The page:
EDUCATION: Bachelor’s degree, mechanical engineering, University of Missouri, 1995.
OCCUPATION: New Mexico natural resources trustee, 2006-07; principal, Heinrich Consulting, 2002-05; executive director, Cottonwood Gulch Foundation, 1996-2001.
FAMILY: Wife, Julie; two sons.
EXPERIENCE: U.S. representative, 1st Congressional District, 2009-present; Albuquerque City Council, 2003-07, one term as council president.
By Michael Coleman/ Journal Staff Writer
In Washington’s hyperpartisan political climate, most Republicans and Democrats hardly know one another, much less work together. But Rep. Martin Heinrich said it doesn’t have to be that way.
The two-term Albuquerque congressman and Democratic U.S. Senate candidate said that, if elected, he would try to emulate the across-the-aisle style of the man he hopes to replace, retiring Sen. Jeff Bingaman.
“I still think it’s possible to work across party lines to solve problems that are very real for New Mexicans,” Heinrich said in a Journal interview. “In this partisan environment, it’s more difficult, but if you get to know people, you can work with people who aren’t in the same party.”
Heinrich has mostly avoided high-profile dust-ups with Republicans. However, they routinely criticize his votes in support of President Barack Obama’s agenda, whether on health care, energy or the environment.
Heinrich said helping to find a new mission for the New Mexico Air National Guard’s 150th Fighter Wing in 2009 is perhaps his greatest accomplishment as a U.S. House member, and one that required Republican support. The wing — often referred to as the “Tacos” — dodged Pentagon budget cuts and is now part of the 58th Special Operations Wing at Kirtland Air Force Base. It no longer has a flying mission, and all of the F-16 Fighting Falcons have been assigned to other Guard units, but Heinrich said he is happy the wing still exists.
“That was something really meaningful, and I still get people who just walk up spontaneously and say ‘thank you’ for that,” Heinrich told the Journal.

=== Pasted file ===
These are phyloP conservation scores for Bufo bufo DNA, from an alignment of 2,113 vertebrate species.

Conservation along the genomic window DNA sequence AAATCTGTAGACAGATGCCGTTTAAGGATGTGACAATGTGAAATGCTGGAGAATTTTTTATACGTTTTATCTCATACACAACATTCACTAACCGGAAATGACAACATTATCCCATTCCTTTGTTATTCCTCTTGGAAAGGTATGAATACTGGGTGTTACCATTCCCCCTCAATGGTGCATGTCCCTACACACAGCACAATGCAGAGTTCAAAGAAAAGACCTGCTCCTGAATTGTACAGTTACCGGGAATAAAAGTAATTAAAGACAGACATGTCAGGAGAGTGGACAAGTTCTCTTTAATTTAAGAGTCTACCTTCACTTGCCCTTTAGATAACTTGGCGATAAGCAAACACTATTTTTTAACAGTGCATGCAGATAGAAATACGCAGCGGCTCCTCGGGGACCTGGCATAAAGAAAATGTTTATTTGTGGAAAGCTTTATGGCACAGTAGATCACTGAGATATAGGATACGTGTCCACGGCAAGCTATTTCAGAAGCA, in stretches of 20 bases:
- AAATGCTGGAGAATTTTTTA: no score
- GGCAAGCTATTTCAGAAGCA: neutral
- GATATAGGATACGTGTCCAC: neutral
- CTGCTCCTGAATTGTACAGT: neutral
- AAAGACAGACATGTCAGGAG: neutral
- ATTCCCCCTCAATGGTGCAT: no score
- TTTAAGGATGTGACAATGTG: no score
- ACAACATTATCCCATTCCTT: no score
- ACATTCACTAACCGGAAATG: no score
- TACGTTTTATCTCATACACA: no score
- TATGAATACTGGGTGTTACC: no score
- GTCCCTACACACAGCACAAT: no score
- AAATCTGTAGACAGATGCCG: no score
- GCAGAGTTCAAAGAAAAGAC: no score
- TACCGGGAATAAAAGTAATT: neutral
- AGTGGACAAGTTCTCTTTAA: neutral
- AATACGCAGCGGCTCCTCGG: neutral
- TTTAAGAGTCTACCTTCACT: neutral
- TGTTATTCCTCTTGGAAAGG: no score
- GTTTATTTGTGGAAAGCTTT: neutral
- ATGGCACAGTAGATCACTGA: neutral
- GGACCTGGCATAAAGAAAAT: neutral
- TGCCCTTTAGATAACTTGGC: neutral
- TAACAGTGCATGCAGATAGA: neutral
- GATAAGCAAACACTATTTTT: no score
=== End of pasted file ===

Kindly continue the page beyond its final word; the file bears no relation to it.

At the same time, some Republicans — including former Rep. Heather Wilson— have argued that more effective representation would have kept the Tacos off the chopping block altogether.
The other achievement Heinrich cited was helping persuade Congress to include the long-sought Indian Health Care Improvement Act in the sweeping health care bill Obama signed into law in 2010.
“That was something that had been out there for 12-14 years in Congress,” Heinrich said. “The negotiations to get that passed as part of health reform was a real coup for New Mexico.”
Heinrich, a 40-year-old husband and father of two young boys, hopes his four years of House experience will persuade New Mexico voters to elect him to a seat in the U.S. Senate.
Trail to Congress
The son of a utility company lineman and a factory seamstress, Heinrich came to New Mexico after graduating from the University of Missouri. He took a job doing mechanical drawings at an Albuquerque laboratory but soon went to work for AmeriCorps, then-President Bill Clinton’s public service initiative aimed at recent college graduates. In 1996, he took a job with the Cottonwood Gulch Foundation in Albuquerque, a nonprofit that aims to get youths connected with the outdoors.
He won election to the City Council in 2003, representing Albuquerque’s Southeast Heights, and served as council president in 2006. Heinrich was elected to the Albuquerque-based 1st Congressional District seat in 2008.
Although named the “most beautiful” person on Capitol Hill in 2009 by The Hill newspaper, Heinrich has maintained a relatively low profile on the Washington scene. A hunting and camping enthusiast, Heinrich spends most weekends in New Mexico and sleeps in his Capitol Hill office on a camping mat during his weeks in Washington, using the House gym to shower.
Although he is frequently labeled a liberal by Republican detractors, the National Journal — a weekly, Washington-based publication — analyzed votes and found that Heinrich was the 146th-most liberal member of the House, putting him in the middle of Democrats in that chamber.